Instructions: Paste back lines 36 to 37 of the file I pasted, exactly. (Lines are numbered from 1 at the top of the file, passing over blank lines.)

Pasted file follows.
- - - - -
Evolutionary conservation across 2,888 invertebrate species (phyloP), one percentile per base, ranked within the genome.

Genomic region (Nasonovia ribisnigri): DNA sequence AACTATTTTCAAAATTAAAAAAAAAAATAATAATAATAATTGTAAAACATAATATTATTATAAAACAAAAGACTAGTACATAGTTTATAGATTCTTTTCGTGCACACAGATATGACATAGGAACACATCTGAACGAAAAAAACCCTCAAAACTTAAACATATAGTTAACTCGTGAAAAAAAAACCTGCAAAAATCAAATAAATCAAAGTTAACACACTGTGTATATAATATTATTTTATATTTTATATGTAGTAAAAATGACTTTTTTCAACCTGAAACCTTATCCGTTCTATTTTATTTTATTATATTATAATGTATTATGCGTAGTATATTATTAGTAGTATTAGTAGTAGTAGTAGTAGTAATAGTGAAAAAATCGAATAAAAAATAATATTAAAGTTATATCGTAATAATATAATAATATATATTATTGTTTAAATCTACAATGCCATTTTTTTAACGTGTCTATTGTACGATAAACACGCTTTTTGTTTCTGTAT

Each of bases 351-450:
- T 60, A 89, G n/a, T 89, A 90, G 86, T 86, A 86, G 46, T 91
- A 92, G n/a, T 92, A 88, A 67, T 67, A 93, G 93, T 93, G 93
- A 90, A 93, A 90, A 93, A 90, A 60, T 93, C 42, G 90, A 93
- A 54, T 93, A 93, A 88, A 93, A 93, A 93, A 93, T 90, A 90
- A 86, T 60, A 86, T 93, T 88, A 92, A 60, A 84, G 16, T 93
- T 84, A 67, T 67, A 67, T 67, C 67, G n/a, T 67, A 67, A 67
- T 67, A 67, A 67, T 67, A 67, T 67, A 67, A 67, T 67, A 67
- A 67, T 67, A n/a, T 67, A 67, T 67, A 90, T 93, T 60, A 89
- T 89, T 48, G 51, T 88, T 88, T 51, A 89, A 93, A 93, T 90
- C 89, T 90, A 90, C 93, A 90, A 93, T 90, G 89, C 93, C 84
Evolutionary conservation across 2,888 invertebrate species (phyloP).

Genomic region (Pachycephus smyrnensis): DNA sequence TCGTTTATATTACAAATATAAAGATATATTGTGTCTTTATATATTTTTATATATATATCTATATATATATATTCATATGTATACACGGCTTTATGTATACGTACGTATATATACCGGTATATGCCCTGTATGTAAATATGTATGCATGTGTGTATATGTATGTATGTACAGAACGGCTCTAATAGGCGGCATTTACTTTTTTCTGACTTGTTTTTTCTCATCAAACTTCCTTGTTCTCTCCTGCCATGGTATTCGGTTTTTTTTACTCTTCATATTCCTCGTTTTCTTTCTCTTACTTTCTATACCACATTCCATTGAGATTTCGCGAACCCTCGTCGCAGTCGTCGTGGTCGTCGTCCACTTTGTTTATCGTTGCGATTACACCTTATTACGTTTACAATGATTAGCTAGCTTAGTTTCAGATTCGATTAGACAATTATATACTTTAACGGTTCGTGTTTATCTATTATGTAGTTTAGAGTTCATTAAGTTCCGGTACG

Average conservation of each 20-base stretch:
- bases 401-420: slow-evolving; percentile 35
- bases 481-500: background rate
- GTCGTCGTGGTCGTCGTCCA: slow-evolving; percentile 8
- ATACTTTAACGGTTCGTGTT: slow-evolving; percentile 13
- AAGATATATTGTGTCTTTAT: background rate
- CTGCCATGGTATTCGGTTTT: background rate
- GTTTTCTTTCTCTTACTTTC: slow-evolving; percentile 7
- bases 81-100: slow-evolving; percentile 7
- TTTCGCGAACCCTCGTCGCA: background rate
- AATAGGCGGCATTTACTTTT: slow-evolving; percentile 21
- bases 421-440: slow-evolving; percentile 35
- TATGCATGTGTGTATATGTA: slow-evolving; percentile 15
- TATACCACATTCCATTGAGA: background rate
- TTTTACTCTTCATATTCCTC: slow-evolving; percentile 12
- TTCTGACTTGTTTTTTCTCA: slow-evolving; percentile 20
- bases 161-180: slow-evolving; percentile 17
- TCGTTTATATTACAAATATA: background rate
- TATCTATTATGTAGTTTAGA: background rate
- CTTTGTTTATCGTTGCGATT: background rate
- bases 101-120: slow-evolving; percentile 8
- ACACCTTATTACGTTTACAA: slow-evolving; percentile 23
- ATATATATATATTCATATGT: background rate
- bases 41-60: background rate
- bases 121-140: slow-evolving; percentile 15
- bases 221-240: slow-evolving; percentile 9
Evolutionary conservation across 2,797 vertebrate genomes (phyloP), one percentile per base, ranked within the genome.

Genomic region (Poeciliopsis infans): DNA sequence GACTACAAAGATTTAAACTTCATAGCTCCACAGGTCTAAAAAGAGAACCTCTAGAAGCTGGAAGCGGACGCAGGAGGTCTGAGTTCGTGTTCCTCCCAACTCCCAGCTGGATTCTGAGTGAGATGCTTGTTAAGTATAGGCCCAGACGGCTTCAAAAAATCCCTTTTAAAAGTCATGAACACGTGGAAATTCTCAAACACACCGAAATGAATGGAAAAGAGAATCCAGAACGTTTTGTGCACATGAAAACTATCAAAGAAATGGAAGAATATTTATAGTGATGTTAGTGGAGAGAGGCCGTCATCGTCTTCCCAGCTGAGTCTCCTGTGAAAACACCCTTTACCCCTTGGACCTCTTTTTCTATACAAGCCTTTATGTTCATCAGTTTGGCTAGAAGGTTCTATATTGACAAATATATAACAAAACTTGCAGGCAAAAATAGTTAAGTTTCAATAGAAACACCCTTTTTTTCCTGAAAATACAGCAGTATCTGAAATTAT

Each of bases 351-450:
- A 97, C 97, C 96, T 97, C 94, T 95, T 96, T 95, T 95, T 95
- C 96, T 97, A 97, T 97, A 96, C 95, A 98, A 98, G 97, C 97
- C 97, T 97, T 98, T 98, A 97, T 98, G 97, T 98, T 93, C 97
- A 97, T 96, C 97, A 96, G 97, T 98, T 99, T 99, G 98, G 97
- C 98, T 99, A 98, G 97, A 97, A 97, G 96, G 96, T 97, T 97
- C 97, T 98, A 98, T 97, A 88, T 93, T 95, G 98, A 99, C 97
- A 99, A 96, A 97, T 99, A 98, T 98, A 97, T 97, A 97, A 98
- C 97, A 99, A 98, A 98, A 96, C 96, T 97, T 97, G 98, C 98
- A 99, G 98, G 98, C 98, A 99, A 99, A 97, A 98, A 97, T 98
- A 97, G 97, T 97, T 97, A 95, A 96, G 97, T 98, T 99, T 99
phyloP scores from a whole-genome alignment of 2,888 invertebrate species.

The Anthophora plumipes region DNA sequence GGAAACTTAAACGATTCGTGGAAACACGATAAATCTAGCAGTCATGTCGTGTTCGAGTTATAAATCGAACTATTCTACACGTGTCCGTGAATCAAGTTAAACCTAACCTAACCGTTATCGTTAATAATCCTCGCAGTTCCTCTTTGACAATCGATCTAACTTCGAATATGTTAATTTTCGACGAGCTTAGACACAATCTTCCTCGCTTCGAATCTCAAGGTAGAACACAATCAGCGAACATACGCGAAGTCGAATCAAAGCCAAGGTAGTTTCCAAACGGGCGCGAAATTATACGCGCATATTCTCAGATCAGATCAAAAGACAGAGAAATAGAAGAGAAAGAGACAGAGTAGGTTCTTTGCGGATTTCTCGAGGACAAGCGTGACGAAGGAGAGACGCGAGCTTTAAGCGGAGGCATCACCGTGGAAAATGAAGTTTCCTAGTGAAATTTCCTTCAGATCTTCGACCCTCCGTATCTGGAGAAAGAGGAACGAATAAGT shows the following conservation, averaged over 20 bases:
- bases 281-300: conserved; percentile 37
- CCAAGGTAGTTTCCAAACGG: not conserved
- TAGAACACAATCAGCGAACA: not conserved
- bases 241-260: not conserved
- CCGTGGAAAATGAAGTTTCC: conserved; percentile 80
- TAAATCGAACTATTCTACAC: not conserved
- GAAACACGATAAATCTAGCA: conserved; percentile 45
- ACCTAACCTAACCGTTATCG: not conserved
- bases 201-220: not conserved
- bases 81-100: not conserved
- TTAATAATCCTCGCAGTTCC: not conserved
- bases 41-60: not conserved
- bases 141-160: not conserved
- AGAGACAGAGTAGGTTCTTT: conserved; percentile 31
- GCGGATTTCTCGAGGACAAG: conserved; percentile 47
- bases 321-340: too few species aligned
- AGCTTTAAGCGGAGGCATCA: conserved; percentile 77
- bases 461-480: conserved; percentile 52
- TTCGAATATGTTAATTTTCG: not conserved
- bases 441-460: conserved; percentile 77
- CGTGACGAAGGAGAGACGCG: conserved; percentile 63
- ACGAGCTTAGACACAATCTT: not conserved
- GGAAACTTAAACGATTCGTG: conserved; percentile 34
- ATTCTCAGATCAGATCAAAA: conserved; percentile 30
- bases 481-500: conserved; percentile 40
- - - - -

- bases 101-120: slow-evolving; percentile 8
- ACACCTTATTACGTTTACAA: slow-evolving; percentile 23